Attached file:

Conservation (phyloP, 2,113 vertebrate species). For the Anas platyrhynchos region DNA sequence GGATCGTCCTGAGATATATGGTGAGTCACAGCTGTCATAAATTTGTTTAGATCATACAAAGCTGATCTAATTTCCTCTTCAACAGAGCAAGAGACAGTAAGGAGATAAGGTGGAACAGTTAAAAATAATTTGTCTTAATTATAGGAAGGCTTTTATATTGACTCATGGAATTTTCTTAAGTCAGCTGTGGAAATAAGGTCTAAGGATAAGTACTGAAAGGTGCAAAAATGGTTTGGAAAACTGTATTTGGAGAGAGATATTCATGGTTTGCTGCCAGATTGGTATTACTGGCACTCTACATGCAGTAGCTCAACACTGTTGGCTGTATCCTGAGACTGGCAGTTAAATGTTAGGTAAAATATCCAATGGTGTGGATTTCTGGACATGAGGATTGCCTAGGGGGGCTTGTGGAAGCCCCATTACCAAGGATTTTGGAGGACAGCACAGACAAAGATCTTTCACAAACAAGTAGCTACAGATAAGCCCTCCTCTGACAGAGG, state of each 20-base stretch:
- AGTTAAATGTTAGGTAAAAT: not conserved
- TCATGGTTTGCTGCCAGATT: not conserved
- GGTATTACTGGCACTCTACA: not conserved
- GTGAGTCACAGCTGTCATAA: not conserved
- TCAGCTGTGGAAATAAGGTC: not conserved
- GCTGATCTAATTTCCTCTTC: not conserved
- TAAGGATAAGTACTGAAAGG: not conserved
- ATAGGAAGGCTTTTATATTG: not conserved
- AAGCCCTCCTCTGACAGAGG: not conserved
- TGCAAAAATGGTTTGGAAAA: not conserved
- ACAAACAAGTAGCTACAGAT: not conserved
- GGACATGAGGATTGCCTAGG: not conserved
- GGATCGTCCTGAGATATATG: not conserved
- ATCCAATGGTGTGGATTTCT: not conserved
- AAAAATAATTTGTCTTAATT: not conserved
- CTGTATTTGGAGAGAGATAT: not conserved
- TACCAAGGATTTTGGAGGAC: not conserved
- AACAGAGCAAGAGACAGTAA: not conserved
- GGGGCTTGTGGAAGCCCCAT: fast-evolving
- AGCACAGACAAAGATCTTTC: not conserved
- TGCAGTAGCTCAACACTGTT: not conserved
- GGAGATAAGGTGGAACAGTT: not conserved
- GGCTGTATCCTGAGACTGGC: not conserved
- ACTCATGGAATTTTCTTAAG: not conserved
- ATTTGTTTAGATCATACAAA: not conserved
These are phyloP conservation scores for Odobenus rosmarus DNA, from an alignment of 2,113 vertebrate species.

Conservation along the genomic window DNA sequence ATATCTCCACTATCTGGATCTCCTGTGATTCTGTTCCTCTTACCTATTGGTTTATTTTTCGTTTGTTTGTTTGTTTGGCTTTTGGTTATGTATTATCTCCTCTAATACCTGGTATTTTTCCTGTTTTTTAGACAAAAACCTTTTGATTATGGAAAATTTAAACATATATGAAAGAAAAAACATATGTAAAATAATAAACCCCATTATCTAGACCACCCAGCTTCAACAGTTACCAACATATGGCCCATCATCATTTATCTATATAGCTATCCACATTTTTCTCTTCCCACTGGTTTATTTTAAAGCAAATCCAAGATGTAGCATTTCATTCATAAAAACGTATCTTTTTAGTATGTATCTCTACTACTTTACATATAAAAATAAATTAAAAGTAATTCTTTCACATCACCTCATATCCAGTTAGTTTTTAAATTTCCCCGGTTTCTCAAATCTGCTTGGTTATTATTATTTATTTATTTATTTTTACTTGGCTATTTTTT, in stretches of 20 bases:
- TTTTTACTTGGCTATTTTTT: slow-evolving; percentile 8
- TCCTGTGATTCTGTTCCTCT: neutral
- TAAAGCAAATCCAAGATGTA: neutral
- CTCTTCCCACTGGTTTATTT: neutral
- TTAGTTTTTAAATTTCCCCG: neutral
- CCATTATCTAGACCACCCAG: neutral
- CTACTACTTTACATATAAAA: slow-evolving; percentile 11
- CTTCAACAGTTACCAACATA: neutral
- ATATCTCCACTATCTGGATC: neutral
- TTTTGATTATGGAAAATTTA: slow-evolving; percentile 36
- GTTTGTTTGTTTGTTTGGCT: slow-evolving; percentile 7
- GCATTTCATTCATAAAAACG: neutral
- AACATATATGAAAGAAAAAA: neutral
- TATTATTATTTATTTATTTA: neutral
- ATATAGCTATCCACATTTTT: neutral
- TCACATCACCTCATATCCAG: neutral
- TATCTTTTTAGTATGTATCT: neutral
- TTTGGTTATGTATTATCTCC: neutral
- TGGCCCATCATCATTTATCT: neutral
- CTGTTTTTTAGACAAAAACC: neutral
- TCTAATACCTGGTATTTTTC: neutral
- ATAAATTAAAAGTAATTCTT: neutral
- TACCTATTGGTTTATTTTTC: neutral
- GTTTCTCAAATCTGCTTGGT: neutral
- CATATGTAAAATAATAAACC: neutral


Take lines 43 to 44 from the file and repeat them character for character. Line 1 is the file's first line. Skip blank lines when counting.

- ATATAGCTATCCACATTTTT: neutral
- TCACATCACCTCATATCCAG: neutral